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The Mechanics of Credit Cards

You may have discovered that some credit card issuers are the same retail banks you may have a checking and/or savings account with. Others, such as Wells Fargo or American Express Centurian Bank, are captive banks created for the express purpose of issuing credit cards.

When a credit card issuer opens an account with you, it is with the agreement that you, the consumer, will be able to use their card to make purchases at places where their card is accepted as a form of tender. In return, the consumer agrees to pay back the charges over time, in addition to any and all applicable fees, interest charges, and penalties. The authorization by the consumer to charge his/her card and their agreement to pay is either the signed charge receipt at the point or sale, or verbal consent by phone or electronic consent via Internet.

The magnetic (dark) strip on the back of your card(s) is a form of electronic verification that allows a retail merchant to verify that your account is open, in good standing, and has enough open credit to process the sale. This verification can also be run for purchases over the phone and Internet, with similar verification systems.

As you have learned, the card holder is sent a statement outlining their current charges and amount owed each month. Providing that the cardholder has no disputes with any of the authorized charges, they must pay at least the minimum due at that time. Of course, you always have the option of paying more than the minimum balance due, or even the whole amount. As credit card debt often bears a much higher interest rate than other types of debt, it is always a good idea to pay as much of your monthly credit card total as you can.

As we discussed earlier, credit card issuers will normally extend the consumer a grace period of some 25 days to pay off their charges in full before interest is accrued. If that balance is not paid in full, however, they generally will charge interest from the date of purchase, on the full balance before partial payment. The exact method of calculating your interest should be outlined on not only the terms and conditions you receive at the time of opening your credit account, but also each month on your billing statement.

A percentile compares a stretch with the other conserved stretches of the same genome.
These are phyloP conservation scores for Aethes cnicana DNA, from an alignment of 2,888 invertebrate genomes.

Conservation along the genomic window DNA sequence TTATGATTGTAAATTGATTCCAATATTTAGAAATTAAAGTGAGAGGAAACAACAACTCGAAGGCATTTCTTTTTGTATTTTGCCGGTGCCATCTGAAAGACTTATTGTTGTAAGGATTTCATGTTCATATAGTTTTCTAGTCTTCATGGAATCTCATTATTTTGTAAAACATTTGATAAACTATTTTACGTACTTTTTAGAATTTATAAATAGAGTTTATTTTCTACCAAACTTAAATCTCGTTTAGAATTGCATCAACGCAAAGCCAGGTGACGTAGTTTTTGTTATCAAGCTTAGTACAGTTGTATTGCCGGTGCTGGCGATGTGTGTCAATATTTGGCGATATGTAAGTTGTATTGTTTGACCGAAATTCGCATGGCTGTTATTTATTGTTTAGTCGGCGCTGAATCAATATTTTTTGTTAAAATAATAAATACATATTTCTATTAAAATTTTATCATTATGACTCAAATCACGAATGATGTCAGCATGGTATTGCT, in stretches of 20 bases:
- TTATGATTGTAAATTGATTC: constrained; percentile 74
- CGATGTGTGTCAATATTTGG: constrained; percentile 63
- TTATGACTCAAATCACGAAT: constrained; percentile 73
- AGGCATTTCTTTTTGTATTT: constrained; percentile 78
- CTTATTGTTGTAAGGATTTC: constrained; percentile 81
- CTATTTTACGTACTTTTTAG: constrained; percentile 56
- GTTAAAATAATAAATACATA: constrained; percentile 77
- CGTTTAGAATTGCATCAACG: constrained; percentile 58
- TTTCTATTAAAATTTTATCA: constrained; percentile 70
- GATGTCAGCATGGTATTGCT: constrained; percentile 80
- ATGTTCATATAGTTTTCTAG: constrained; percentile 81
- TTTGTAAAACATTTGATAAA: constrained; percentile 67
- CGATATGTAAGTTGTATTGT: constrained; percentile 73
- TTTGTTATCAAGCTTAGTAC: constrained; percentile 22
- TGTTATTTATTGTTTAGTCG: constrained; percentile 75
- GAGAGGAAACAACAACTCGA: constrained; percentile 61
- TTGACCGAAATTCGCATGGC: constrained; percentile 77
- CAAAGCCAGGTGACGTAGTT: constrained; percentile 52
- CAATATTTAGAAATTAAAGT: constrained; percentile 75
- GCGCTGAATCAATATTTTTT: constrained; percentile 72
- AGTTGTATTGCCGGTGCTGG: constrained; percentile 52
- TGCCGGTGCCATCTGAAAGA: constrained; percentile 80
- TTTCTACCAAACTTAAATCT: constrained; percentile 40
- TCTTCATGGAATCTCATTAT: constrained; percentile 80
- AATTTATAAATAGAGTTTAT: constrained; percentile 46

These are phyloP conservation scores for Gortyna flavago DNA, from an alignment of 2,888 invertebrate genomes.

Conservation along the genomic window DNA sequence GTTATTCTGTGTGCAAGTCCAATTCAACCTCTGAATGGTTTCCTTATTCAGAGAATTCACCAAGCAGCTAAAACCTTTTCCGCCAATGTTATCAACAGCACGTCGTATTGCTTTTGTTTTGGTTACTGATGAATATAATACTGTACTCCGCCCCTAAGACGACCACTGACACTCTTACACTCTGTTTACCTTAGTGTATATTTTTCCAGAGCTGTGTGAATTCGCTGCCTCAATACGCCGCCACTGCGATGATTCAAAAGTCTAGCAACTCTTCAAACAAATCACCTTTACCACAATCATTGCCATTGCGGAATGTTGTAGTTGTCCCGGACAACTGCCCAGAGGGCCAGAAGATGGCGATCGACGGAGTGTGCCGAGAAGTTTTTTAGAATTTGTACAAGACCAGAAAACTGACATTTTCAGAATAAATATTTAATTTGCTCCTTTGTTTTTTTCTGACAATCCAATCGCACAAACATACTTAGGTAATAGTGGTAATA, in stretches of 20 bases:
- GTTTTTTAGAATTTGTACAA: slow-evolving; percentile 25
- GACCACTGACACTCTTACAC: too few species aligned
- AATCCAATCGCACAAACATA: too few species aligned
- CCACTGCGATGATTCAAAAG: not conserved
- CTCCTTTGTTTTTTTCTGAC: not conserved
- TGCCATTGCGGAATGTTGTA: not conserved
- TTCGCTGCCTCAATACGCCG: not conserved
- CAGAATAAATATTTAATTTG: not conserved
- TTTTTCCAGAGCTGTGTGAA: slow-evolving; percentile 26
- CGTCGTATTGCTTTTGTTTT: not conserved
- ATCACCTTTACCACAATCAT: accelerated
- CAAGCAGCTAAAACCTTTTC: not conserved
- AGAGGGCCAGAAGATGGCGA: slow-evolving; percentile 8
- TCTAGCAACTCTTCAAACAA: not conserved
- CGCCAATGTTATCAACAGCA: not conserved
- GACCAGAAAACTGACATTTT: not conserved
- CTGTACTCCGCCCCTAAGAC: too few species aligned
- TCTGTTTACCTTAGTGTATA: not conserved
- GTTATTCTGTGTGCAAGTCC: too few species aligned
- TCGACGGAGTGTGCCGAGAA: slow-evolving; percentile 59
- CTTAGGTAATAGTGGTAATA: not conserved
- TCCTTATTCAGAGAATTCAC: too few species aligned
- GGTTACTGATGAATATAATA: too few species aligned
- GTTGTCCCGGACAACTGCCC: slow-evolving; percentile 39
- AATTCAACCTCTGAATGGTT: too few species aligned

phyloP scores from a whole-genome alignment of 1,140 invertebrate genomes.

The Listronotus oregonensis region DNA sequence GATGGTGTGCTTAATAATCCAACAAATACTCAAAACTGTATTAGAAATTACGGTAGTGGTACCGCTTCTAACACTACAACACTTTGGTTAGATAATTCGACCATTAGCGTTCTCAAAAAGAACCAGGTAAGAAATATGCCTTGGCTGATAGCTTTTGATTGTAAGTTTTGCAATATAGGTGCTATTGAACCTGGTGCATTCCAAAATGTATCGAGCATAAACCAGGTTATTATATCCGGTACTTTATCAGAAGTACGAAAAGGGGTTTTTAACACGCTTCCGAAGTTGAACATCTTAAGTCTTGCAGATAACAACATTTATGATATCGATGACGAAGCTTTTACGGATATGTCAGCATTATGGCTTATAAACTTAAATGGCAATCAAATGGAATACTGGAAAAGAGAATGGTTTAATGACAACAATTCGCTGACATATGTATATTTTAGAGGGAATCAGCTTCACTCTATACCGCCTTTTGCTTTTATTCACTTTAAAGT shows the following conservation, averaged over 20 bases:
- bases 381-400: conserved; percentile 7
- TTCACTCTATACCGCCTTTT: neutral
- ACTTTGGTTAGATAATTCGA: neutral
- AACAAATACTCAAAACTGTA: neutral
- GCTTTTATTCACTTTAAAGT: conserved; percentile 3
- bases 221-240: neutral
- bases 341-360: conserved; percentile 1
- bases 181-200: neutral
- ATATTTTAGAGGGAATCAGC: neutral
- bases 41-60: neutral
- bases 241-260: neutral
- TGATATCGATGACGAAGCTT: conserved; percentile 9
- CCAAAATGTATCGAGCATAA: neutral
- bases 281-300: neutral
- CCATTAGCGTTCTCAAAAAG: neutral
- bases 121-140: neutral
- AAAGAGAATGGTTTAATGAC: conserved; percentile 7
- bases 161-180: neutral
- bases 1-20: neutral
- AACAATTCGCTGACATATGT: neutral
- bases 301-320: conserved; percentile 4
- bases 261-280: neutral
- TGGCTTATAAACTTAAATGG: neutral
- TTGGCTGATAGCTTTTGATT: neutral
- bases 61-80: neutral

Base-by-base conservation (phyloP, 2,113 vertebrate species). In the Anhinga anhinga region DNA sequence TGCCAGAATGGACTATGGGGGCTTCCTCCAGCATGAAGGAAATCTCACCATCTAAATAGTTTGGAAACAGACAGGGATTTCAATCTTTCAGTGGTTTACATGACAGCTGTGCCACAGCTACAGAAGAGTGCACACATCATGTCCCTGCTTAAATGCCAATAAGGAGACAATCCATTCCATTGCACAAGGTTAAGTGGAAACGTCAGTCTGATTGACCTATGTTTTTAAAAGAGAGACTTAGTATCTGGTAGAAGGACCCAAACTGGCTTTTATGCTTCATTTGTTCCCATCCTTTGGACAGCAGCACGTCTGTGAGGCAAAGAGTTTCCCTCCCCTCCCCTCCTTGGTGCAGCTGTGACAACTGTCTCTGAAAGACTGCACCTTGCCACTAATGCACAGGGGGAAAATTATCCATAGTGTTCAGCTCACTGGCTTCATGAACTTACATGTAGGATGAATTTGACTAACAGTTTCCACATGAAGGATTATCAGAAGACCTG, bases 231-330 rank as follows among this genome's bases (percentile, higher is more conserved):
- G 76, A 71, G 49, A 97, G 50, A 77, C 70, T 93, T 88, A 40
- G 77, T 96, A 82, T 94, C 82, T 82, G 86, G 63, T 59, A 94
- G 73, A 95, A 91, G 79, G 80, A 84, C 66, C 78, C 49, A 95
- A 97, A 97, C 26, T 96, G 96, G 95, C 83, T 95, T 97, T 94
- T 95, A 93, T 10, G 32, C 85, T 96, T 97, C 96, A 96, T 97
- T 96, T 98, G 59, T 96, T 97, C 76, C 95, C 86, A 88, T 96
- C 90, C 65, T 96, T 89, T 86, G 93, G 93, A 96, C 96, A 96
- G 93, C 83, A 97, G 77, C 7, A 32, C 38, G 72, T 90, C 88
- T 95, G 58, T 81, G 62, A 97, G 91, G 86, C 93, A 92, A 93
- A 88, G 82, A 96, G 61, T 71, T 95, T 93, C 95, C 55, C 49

Your personal interest rate is based on a few factors, the largest being your credit score. Low and 0% interest cards are out there for the eligible, but may include a higher annual fee, and may only stay low for an introductory period of a few months, and only if you maintain regular payments.

How They Work

For retail merchants, accepting credit cards is a safe bet, because they are a guaranteed form of payment. Unlike checks, which may bounce, payment on a credit card purchase is guaranteed from the bank the instant that the transaction is processed. Merchants pay a fee to the credit card issuers in exchange for being allowed to take their cards, and may be penalized for too many reversed charges or cancelled charges. Unlike in America, merchants in other countries may have an incentive to check the signatures on credit cards fraudulent purchases will only be paid by the credit issuers if the signature / ID was checked at the time of purchase in some nations.

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